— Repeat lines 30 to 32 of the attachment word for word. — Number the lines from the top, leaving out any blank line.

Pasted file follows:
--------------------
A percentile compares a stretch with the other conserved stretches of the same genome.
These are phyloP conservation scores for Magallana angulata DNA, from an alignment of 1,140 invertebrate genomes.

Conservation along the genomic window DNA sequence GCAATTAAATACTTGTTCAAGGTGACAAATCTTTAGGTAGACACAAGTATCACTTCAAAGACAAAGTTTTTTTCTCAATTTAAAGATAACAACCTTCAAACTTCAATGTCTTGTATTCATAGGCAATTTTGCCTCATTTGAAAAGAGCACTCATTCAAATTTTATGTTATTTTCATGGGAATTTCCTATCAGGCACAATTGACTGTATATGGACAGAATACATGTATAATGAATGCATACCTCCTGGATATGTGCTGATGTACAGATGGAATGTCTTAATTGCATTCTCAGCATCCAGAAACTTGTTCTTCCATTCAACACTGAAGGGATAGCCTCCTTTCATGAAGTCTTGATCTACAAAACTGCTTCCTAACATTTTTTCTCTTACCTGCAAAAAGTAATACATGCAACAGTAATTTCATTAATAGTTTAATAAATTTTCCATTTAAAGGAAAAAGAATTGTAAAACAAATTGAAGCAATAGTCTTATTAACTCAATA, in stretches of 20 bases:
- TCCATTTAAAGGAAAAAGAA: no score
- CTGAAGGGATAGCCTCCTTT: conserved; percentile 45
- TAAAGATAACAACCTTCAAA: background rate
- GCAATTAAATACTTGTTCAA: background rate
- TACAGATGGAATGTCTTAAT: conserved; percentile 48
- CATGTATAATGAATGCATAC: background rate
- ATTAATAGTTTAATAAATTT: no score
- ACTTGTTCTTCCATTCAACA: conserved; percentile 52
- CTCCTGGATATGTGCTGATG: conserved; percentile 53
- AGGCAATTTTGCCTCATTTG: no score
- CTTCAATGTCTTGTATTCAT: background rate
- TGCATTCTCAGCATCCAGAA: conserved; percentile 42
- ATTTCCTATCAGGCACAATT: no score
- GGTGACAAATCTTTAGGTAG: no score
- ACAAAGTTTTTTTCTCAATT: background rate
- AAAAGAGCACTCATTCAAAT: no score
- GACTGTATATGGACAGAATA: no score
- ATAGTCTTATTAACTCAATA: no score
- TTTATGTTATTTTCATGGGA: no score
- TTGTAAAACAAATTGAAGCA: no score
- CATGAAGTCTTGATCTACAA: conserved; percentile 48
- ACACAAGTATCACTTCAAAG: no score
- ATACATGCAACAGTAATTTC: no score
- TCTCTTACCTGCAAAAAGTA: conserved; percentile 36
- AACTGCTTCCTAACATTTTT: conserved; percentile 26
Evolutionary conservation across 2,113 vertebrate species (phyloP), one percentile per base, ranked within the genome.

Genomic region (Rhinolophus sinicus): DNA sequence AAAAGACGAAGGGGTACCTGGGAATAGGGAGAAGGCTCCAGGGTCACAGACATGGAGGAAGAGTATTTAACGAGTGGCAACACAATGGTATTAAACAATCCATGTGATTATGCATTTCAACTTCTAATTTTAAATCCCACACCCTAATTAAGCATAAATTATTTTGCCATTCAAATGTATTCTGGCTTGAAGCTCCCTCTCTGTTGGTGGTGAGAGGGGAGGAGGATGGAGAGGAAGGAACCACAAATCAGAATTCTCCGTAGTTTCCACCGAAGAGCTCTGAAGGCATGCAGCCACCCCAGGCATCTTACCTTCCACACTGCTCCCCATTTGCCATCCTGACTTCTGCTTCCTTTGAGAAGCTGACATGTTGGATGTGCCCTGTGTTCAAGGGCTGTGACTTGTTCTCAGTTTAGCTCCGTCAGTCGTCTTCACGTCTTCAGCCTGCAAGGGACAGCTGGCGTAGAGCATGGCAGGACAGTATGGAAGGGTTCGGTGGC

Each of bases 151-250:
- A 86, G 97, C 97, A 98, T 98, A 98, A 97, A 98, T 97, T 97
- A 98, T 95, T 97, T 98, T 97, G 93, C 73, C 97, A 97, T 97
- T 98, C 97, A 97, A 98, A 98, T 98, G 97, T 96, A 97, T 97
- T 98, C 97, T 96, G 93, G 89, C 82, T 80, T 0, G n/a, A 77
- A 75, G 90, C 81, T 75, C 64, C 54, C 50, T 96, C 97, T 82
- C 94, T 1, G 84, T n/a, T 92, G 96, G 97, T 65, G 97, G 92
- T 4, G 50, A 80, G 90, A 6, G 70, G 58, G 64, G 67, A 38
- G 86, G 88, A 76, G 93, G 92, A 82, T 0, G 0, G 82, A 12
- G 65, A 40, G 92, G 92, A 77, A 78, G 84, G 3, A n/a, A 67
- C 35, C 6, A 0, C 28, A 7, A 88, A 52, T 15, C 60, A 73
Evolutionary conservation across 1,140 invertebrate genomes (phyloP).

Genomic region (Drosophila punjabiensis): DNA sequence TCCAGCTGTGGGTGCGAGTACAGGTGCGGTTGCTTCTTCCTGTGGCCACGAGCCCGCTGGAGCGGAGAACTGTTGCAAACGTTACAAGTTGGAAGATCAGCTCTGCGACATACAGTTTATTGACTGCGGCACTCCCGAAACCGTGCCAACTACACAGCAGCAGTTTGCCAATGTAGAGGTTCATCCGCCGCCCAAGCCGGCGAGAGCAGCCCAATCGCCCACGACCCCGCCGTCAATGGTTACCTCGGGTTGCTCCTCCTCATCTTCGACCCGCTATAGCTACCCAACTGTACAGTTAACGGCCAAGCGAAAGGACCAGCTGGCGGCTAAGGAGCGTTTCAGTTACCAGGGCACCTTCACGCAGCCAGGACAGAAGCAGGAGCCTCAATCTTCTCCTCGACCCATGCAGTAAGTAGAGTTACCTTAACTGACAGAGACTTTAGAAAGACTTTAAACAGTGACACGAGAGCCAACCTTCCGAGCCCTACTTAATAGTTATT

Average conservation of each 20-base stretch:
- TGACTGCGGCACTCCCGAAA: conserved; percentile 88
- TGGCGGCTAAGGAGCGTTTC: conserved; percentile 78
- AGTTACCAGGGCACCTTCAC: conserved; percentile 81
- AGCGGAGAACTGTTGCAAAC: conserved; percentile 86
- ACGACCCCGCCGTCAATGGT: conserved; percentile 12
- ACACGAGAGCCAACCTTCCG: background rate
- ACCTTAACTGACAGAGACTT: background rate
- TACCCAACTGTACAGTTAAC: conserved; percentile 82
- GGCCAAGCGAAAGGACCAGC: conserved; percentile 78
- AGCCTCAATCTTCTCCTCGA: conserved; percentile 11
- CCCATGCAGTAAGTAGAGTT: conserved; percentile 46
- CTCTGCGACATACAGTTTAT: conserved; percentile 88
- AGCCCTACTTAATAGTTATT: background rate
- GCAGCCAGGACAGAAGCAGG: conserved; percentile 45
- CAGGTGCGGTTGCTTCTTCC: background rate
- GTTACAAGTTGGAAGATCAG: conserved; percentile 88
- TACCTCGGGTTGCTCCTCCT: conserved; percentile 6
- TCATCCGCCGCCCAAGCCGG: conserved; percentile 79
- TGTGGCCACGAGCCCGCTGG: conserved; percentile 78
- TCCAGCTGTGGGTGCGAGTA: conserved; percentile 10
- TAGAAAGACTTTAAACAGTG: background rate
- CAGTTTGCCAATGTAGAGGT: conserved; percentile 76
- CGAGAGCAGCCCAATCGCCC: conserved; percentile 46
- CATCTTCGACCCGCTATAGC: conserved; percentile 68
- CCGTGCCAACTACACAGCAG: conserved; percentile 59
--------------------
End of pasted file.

Genomic region (Rhinolophus sinicus): DNA sequence AAAAGACGAAGGGGTACCTGGGAATAGGGAGAAGGCTCCAGGGTCACAGACATGGAGGAAGAGTATTTAACGAGTGGCAACACAATGGTATTAAACAATCCATGTGATTATGCATTTCAACTTCTAATTTTAAATCCCACACCCTAATTAAGCATAAATTATTTTGCCATTCAAATGTATTCTGGCTTGAAGCTCCCTCTCTGTTGGTGGTGAGAGGGGAGGAGGATGGAGAGGAAGGAACCACAAATCAGAATTCTCCGTAGTTTCCACCGAAGAGCTCTGAAGGCATGCAGCCACCCCAGGCATCTTACCTTCCACACTGCTCCCCATTTGCCATCCTGACTTCTGCTTCCTTTGAGAAGCTGACATGTTGGATGTGCCCTGTGTTCAAGGGCTGTGACTTGTTCTCAGTTTAGCTCCGTCAGTCGTCTTCACGTCTTCAGCCTGCAAGGGACAGCTGGCGTAGAGCATGGCAGGACAGTATGGAAGGGTTCGGTGGC

Each of bases 151-250:
- A 86, G 97, C 97, A 98, T 98, A 98, A 97, A 98, T 97, T 97